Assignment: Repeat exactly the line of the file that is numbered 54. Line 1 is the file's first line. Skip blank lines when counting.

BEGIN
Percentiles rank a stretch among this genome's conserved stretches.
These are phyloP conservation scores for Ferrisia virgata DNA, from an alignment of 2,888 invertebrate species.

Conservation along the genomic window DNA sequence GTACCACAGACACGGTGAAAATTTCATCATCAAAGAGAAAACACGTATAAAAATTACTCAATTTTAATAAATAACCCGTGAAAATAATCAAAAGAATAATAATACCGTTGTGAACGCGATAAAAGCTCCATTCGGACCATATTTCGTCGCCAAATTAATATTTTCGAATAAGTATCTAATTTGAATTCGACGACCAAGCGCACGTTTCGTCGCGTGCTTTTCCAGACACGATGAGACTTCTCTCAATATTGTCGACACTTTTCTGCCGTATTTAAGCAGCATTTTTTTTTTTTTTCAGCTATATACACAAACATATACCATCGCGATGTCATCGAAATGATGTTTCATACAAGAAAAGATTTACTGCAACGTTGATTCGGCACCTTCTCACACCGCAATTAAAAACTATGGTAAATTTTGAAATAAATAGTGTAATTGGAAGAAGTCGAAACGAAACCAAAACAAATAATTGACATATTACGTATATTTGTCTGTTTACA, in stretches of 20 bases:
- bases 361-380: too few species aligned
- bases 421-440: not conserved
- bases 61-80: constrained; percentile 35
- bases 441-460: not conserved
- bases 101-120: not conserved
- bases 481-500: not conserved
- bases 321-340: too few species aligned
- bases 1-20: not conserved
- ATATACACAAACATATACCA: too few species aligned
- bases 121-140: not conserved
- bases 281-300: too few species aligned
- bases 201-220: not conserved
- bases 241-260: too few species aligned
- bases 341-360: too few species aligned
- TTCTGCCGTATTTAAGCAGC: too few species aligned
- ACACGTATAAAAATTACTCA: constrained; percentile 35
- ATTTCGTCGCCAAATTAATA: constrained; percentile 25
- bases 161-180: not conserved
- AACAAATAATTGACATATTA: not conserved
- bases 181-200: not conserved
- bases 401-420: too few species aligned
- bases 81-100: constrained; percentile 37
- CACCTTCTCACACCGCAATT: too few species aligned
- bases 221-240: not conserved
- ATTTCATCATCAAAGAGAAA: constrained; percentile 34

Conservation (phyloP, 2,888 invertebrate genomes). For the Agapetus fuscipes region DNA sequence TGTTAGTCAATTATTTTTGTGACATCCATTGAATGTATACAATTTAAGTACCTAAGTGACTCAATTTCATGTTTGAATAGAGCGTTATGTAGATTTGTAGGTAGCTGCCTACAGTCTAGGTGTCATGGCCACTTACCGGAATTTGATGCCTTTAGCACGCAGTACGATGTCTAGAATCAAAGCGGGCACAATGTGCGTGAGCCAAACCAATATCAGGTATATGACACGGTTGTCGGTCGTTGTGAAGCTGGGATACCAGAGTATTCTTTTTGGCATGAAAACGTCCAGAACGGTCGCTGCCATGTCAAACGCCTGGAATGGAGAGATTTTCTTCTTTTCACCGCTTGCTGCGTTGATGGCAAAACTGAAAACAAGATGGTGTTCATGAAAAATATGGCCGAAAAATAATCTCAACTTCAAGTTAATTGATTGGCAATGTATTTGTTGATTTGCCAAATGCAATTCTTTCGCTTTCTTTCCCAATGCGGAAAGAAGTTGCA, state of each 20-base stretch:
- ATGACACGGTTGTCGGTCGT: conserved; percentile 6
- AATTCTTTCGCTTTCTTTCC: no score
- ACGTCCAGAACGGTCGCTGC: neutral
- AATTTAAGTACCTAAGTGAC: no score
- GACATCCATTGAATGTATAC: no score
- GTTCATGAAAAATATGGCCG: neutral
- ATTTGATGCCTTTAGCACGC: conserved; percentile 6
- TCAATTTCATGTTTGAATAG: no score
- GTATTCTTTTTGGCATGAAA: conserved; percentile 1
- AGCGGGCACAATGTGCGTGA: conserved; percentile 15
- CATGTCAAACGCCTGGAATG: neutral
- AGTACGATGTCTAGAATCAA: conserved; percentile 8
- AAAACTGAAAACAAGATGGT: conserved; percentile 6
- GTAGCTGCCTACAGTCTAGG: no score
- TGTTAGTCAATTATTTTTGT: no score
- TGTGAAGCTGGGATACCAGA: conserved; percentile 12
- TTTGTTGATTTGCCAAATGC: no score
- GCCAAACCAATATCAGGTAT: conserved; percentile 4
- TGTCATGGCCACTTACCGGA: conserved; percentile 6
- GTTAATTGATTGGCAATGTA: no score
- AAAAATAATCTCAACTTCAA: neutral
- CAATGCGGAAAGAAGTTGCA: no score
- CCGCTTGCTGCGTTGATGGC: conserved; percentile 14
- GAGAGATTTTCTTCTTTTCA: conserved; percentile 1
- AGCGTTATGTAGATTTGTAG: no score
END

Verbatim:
- AGCGTTATGTAGATTTGTAG: no score